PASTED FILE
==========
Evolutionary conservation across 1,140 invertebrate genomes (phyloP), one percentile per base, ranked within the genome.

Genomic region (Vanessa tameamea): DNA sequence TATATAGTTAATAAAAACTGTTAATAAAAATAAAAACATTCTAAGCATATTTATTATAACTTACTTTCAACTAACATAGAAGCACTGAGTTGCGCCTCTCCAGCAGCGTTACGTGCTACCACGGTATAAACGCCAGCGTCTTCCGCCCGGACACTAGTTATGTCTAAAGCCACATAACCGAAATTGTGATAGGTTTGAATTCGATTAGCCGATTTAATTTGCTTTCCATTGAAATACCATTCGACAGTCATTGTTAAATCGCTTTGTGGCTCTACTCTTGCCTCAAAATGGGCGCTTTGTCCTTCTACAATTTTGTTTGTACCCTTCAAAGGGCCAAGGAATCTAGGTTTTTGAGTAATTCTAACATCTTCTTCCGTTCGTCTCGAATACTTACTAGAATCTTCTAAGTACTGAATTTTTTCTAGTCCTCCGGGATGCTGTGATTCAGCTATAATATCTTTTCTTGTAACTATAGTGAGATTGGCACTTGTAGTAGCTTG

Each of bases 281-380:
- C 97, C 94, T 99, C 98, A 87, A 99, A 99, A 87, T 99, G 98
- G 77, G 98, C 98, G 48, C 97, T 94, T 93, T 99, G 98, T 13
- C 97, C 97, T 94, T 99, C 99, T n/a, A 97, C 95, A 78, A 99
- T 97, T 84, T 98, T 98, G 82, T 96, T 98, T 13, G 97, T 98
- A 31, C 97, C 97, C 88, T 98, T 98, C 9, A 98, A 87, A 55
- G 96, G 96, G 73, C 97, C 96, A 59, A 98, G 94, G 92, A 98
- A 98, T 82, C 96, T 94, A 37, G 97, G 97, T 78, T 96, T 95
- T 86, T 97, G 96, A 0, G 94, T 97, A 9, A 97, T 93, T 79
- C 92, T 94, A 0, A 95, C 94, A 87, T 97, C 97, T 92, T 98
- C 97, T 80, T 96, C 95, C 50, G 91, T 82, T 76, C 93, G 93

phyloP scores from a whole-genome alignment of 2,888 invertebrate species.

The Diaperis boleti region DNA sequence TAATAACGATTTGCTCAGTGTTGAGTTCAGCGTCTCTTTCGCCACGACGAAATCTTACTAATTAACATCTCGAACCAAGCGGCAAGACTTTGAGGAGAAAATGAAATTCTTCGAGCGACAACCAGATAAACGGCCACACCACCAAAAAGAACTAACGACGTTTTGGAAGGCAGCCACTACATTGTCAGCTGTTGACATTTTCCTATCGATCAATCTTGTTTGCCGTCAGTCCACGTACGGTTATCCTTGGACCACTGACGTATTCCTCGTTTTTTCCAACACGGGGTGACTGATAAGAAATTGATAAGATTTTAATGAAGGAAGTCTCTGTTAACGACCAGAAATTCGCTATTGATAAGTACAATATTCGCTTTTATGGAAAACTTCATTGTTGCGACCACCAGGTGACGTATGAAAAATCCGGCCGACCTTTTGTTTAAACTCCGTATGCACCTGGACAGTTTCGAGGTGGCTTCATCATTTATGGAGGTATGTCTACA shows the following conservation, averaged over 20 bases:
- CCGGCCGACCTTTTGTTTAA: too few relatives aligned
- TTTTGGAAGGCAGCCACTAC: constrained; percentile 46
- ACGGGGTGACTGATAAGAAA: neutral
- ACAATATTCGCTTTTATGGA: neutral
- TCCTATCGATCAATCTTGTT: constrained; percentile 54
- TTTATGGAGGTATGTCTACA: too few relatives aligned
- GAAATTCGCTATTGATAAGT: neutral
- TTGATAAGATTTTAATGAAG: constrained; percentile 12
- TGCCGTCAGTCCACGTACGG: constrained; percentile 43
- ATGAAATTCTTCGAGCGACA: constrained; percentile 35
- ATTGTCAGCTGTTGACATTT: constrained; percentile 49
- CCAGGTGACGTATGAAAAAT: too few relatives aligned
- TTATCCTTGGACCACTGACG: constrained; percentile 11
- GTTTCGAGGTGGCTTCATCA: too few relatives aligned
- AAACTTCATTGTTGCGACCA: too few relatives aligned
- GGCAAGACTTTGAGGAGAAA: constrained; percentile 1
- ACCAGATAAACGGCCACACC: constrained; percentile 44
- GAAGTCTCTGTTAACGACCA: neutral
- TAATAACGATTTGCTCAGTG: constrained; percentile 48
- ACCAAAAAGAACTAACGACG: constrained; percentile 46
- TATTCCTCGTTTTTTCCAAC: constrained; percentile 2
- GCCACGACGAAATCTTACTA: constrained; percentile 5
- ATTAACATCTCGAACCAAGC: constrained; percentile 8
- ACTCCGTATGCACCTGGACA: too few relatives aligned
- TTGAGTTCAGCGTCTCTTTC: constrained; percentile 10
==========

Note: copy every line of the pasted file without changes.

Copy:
Evolutionary conservation across 1,140 invertebrate genomes (phyloP), one percentile per base, ranked within the genome.

Genomic region (Vanessa tameamea): DNA sequence TATATAGTTAATAAAAACTGTTAATAAAAATAAAAACATTCTAAGCATATTTATTATAACTTACTTTCAACTAACATAGAAGCACTGAGTTGCGCCTCTCCAGCAGCGTTACGTGCTACCACGGTATAAACGCCAGCGTCTTCCGCCCGGACACTAGTTATGTCTAAAGCCACATAACCGAAATTGTGATAGGTTTGAATTCGATTAGCCGATTTAATTTGCTTTCCATTGAAATACCATTCGACAGTCATTGTTAAATCGCTTTGTGGCTCTACTCTTGCCTCAAAATGGGCGCTTTGTCCTTCTACAATTTTGTTTGTACCCTTCAAAGGGCCAAGGAATCTAGGTTTTTGAGTAATTCTAACATCTTCTTCCGTTCGTCTCGAATACTTACTAGAATCTTCTAAGTACTGAATTTTTTCTAGTCCTCCGGGATGCTGTGATTCAGCTATAATATCTTTTCTTGTAACTATAGTGAGATTGGCACTTGTAGTAGCTTG

Each of bases 281-380:
- C 97, C 94, T 99, C 98, A 87, A 99, A 99, A 87, T 99, G 98
- G 77, G 98, C 98, G 48, C 97, T 94, T 93, T 99, G 98, T 13
- C 97, C 97, T 94, T 99, C 99, T n/a, A 97, C 95, A 78, A 99
- T 97, T 84, T 98, T 98, G 82, T 96, T 98, T 13, G 97, T 98
- A 31, C 97, C 97, C 88, T 98, T 98, C 9, A 98, A 87, A 55
- G 96, G 96, G 73, C 97, C 96, A 59, A 98, G 94, G 92, A 98
- A 98, T 82, C 96, T 94, A 37, G 97, G 97, T 78, T 96, T 95
- T 86, T 97, G 96, A 0, G 94, T 97, A 9, A 97, T 93, T 79
- C 92, T 94, A 0, A 95, C 94, A 87, T 97, C 97, T 92, T 98
- C 97, T 80, T 96, C 95, C 50, G 91, T 82, T 76, C 93, G 93

phyloP scores from a whole-genome alignment of 2,888 invertebrate species.

The Diaperis boleti region DNA sequence TAATAACGATTTGCTCAGTGTTGAGTTCAGCGTCTCTTTCGCCACGACGAAATCTTACTAATTAACATCTCGAACCAAGCGGCAAGACTTTGAGGAGAAAATGAAATTCTTCGAGCGACAACCAGATAAACGGCCACACCACCAAAAAGAACTAACGACGTTTTGGAAGGCAGCCACTACATTGTCAGCTGTTGACATTTTCCTATCGATCAATCTTGTTTGCCGTCAGTCCACGTACGGTTATCCTTGGACCACTGACGTATTCCTCGTTTTTTCCAACACGGGGTGACTGATAAGAAATTGATAAGATTTTAATGAAGGAAGTCTCTGTTAACGACCAGAAATTCGCTATTGATAAGTACAATATTCGCTTTTATGGAAAACTTCATTGTTGCGACCACCAGGTGACGTATGAAAAATCCGGCCGACCTTTTGTTTAAACTCCGTATGCACCTGGACAGTTTCGAGGTGGCTTCATCATTTATGGAGGTATGTCTACA shows the following conservation, averaged over 20 bases:
- CCGGCCGACCTTTTGTTTAA: too few relatives aligned
- TTTTGGAAGGCAGCCACTAC: constrained; percentile 46
- ACGGGGTGACTGATAAGAAA: neutral
- ACAATATTCGCTTTTATGGA: neutral
- TCCTATCGATCAATCTTGTT: constrained; percentile 54
- TTTATGGAGGTATGTCTACA: too few relatives aligned
- GAAATTCGCTATTGATAAGT: neutral
- TTGATAAGATTTTAATGAAG: constrained; percentile 12
- TGCCGTCAGTCCACGTACGG: constrained; percentile 43
- ATGAAATTCTTCGAGCGACA: constrained; percentile 35
- ATTGTCAGCTGTTGACATTT: constrained; percentile 49
- CCAGGTGACGTATGAAAAAT: too few relatives aligned
- TTATCCTTGGACCACTGACG: constrained; percentile 11
- GTTTCGAGGTGGCTTCATCA: too few relatives aligned
- AAACTTCATTGTTGCGACCA: too few relatives aligned
- GGCAAGACTTTGAGGAGAAA: constrained; percentile 1
- ACCAGATAAACGGCCACACC: constrained; percentile 44
- GAAGTCTCTGTTAACGACCA: neutral
- TAATAACGATTTGCTCAGTG: constrained; percentile 48
- ACCAAAAAGAACTAACGACG: constrained; percentile 46
- TATTCCTCGTTTTTTCCAAC: constrained; percentile 2
- GCCACGACGAAATCTTACTA: constrained; percentile 5
- ATTAACATCTCGAACCAAGC: constrained; percentile 8
- ACTCCGTATGCACCTGGACA: too few relatives aligned
- TTGAGTTCAGCGTCTCTTTC: constrained; percentile 10